Fifty years to the day after Neil Armstrong stepped onto the surface of the moon, a NASA astronaut, an Italian flight engineer and a Russian commander blasted off from Kazakhstan aboard a Soyuz spacecraft Saturday, chased down the International Space Station and glided in for a picture-perfect docking to close out a "textbook" four-orbit rendezvous.
A few hours earlier, Vice President Mike Pence celebrated the Apollo 11 anniversary with Buzz Aldrin, the second man on the moon, Armstrong family members and scores of space industry executives and lawmakers, reaffirming the Trump administration's commitment to sending astronauts back the the moon in 2024 as a prelude to eventual flights to Mars.
Half a world away at the Baikonur Cosmodrome in Kazakhstan, NASA's former Cold War rivals were focused on getting three fresh crew members to the International Space Station.
Soyuz MS-13/59S commander Alexander Skvortsov, Italian co-pilot Luca Parmitano and NASA physician-astronaut Andrew Morgan blasted off from Yuri Gagarin's launch pad at the sprawling Kazakh space center at 12:28 p.m. EDT (9:28 p.m. local time), the first step in a four-orbit rendezvous with the laboratory complex.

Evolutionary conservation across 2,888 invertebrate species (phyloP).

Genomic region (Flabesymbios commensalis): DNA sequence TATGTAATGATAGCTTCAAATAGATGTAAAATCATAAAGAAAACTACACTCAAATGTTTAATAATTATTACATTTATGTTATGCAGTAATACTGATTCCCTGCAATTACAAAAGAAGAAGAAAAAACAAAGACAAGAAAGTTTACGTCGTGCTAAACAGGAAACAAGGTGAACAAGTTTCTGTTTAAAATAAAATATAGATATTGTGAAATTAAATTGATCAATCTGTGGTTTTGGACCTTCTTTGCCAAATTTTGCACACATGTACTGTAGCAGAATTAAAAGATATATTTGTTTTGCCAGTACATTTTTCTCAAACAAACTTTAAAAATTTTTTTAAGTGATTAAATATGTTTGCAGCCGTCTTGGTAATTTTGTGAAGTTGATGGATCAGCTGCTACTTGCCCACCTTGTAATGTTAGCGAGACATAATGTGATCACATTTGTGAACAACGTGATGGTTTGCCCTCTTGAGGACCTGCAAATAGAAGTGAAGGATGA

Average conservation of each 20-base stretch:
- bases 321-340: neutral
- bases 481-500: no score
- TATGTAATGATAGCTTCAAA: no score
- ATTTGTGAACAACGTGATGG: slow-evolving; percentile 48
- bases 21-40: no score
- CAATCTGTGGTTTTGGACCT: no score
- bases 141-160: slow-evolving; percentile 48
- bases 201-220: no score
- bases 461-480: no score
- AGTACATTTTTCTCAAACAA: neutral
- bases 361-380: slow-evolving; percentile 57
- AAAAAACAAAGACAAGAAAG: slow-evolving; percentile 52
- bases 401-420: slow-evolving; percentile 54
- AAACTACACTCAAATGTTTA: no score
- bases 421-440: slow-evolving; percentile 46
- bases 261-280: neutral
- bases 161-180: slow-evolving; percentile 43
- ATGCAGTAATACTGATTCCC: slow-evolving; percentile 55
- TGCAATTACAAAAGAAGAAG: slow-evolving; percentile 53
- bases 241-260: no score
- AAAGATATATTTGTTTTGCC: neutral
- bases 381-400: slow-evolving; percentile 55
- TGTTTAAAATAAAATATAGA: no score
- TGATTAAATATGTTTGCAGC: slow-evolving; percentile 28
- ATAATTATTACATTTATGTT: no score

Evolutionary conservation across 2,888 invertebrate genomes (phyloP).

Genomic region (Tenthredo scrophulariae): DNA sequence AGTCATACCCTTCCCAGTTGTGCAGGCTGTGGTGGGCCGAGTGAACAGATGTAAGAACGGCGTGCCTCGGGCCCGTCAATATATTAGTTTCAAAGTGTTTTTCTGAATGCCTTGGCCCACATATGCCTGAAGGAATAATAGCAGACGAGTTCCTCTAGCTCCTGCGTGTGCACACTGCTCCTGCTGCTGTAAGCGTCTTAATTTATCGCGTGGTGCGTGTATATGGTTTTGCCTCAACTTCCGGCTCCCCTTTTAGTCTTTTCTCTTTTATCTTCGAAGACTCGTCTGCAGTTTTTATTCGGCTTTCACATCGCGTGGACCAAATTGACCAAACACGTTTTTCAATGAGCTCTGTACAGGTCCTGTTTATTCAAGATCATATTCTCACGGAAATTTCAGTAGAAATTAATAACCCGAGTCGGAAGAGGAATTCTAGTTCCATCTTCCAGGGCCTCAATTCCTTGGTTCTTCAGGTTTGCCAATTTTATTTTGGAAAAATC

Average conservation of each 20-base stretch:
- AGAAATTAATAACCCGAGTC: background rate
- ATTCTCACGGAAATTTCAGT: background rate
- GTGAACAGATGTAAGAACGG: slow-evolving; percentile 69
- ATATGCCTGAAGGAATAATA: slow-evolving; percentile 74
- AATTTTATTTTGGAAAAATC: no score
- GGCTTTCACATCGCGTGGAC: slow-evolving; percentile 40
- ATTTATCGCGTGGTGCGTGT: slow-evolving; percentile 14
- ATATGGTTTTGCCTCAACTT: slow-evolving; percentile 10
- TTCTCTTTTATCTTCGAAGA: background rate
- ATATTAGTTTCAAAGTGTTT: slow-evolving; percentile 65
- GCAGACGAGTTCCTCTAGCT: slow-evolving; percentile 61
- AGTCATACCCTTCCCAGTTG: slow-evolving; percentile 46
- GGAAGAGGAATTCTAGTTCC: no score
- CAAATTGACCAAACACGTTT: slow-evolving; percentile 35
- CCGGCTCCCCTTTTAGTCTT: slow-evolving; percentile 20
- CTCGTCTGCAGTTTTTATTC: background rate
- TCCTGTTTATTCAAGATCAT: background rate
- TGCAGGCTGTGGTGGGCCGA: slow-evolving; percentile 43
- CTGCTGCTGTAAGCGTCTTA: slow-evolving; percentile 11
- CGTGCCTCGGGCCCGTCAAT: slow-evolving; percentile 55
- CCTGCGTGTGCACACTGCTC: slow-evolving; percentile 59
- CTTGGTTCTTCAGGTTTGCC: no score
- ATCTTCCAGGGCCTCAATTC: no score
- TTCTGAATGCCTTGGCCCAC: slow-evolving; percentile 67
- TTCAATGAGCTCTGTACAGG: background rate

"I can't think of a better way to commemorate the 50th anniversary of the Apollo moon landing than launching on the anniversary with an international crew, especially in light of NASA's reaffirmation that we intend to land a crew on the surface of the moon in 2024," Morgan said before launch.
That 50-year milestone occurred as the Soyuz MS-13/59S crew was closing in on the International Space Station after a smooth climb to orbit.
A placeholder for the first potential "private astronaut mission" shows up on NASA's international space station traffic chart in October 2020 with a second PAM flight in March 2021.